Over the past couple months, we've brought you periodic updates on Texas Right to Life's quest to help pass a bill banning all abortions after 20 weeks. They've finally found a sponsor to carry that bill: State Representative Jodie Laubenberg filed the "Preborn Pain Act" this time last week. Texas Right to Life and the bill's other supporters -- including Governor Rick Perry -- make the assertion that fetuses are able to feel pain at 20 weeks.
The thing about that claim is that it's not true (we'll get into the voluminous evidence for that again in a moment). The second thing about that claim is that "fetal pain" legislation --- much like "personhood" legislation that tries to claim that life begins at fertilization -- is part of an ongoing attempt to ban abortion by inches. Which, as Perry keeps saying publicly, is exactly the point: to make abortion "a thing of the past."
A recent -- article? Press release? Not sure what to call this thing -- says the the Observer (that's us) is part of the "anti-Life" media. Apparently we're "predictably attacking" them while ignoring the scientific evidence.
Let's get right into that scientific evidence, shall we?
"Numerous scientific studies and physicians recognize that preborn children feel torturous pain from abortion by 20 weeks gestation, if not earlier," writes Texas Right to Life. (Nobody has signed the article.) "Contrary to the Observer's ludicrous claim that the reality of fetal pain is based on a study from 1987 that has been 'debunked,' ample recent evidence from the scientific community supports the bill."
Some background: "Preborn pain" bills banning abortion after either 20 or 22 weeks have been passed in eight states so far: Alabama, Arkansas, Idaho, Indiana, Kansas, Louisiana, Nebraska and Oklahoma. Many of these bills, like Texas', borrow liberally from language originally written by influential pro-life lobby group Americans United for Life. The one study AUL likes to cite to support their fetal pain claims is indeed from 1987. Here they are, citing it in the model legislation, which they termed the "Women's Health Defense Act." It claims that abortions are too dangerous for women after 20 weeks (not true), and even if they weren't, the fetus would be able to feel pain, and so abortions after that point should summarily be banned.
OK, Texas Right to Life. Let's take the 1987 study off the table for a moment and have a look at some of the other evidence you cite to support fetal pain, shall we? Let's not look at the Journal of the American Medical Association's comprehensive 2005 study, which found that "the capacity for functional pain perception in preterm neonates probably does not exist before 29 or 30 weeks." Let's also not look at this joint study by researchers from Harvard Law and Harvard Medical School, which calls fetal pain at 20 weeks a "speculative" claim. It adds that even if fetal pain at 20 weeks proved true -- a big if -- existing Supreme Court precedent makes it clear that this wouldn't be enough to make a 20-week ban constitutional. Also, please don't look at this one, from a 2011 volume of Current Biology, which found that the neural circuits "necessary for discrimination between touch and nociception emerge from 35-37 weeks gestation in the human brain." (Nociception is the neural process of deciphering "noxious stimuli," meaning pain.)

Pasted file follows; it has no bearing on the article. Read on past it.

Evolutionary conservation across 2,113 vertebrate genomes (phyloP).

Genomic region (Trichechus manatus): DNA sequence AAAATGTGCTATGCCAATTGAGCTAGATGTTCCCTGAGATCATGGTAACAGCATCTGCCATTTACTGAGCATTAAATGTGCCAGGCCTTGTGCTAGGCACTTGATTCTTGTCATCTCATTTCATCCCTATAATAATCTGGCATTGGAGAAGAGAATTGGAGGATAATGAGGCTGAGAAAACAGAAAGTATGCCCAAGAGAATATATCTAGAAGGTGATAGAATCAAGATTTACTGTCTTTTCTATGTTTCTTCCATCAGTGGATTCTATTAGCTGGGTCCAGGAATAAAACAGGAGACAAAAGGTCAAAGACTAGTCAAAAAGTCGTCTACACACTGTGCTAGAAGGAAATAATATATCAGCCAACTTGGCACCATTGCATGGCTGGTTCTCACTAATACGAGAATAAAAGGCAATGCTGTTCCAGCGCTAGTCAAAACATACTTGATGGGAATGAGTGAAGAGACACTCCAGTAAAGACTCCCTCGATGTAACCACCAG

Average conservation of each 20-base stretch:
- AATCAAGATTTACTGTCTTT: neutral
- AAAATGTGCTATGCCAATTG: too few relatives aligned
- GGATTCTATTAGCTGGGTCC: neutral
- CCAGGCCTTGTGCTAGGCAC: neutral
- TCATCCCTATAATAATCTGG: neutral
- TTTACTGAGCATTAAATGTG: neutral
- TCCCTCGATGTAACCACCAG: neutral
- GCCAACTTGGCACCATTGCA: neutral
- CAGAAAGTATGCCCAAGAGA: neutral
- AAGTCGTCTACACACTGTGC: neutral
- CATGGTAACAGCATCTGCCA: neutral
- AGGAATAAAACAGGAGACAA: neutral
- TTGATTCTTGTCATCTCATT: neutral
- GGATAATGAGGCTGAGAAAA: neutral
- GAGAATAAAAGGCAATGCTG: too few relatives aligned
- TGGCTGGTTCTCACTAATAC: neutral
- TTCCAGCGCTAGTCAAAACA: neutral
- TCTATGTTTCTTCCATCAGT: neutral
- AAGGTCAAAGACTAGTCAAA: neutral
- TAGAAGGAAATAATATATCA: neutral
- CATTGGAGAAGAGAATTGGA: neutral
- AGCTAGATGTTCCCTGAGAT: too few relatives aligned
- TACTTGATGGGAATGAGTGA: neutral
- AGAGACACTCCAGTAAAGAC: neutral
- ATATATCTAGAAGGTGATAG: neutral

Instead of looking at all that actual and current science, let's follow the link that Texas Right to Life provides, which claims to show "dozens" of peer-reviewed studies proving that fetal pain at 20 weeks is an inarguable fact. The link leads us to a skeletal webpage called Doctors on Fetal Pain . Instead of linking to full studies, the page cherry-picks information to support its claims. Again, some of the studies they cite here are alarmingly old: from 1987 (the same study the AUL uses, once again), 1980, and even 1964. And all of the evidence they cite only shows that pain receptors begin to develop in the fetus before 20 weeks. But the neural pathways fetuses actually need to feel pain? Those aren't present until at least 24 weeks at the very, very earliest.
Need yet more evidence? This excellent Mother Jones piece on the myth of fetal pain links to, among other studies, one done in 2010 by the UK's Royal College of Obstetricians and Gynecologists. They recommend against using anesthesia on fetuses in operations before 24 weeks, because the fetus " cannot experience pain in any sense prior to this gestation." In that same piece, Mother Jones speculates that the whole point of enacting fetal pain laws in the first place is to push an inevitable lawsuit towards the Supreme Court, with the idea that the balance has shifted on the court towards stricter anti-abortion laws.
It's not surprising that Texas Right to Life routinely uses old science and willfully misunderstood data. They seem determined to get safe, legal abortion banned by any means necessary, along with birth control, emergency contraception and accurate sex ed, no matter how many hysterical half-truths and outright lies about pain and danger they have to push. It's worth noting that these are the same people who recently claimed that abortion providers are prowling the halls of your kid's school, trying to goad them into having sex so they can make money off the abortion. And TRL director Elizabeth Graham recently referred to lawmakers who are trying to restore family planning funds as "a coven."
When you see witches in the hallways of the Legislature and abortionists hiding under your kid's desk, understanding science is probably the least of your problems.
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